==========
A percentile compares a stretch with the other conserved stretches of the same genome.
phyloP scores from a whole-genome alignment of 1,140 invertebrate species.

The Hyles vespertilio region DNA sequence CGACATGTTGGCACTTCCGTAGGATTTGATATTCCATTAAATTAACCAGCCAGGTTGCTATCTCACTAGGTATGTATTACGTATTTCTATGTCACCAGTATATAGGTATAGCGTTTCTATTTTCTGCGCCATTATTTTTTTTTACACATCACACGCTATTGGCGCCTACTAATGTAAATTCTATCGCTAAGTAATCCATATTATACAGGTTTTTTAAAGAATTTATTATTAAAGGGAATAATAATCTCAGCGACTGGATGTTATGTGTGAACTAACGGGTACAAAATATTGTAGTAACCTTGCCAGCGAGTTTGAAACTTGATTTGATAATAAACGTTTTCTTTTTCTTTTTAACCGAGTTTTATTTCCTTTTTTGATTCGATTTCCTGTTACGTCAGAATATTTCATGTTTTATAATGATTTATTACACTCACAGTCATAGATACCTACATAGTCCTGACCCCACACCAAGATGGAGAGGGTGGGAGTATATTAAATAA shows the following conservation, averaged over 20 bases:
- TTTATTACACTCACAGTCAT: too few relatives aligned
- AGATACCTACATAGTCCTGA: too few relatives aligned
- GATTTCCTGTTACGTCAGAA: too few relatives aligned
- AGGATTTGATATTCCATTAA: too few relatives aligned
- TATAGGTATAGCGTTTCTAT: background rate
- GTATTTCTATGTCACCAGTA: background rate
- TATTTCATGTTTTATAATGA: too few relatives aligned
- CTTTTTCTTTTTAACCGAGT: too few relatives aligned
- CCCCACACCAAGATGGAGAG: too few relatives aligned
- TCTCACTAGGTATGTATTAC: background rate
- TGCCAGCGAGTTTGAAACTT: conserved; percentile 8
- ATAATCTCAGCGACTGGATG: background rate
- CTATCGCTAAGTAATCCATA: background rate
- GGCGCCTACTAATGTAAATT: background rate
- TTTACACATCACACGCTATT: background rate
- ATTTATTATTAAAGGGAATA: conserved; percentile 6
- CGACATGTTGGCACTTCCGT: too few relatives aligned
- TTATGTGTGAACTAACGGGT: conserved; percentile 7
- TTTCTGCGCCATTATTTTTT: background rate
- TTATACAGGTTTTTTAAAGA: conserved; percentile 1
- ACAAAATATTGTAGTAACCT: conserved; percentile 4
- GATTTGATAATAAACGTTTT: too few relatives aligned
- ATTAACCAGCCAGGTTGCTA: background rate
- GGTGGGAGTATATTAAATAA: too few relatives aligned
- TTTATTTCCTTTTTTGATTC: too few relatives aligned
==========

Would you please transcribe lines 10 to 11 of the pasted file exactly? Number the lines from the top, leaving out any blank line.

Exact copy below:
- TATTTCATGTTTTATAATGA: too few relatives aligned
- CTTTTTCTTTTTAACCGAGT: too few relatives aligned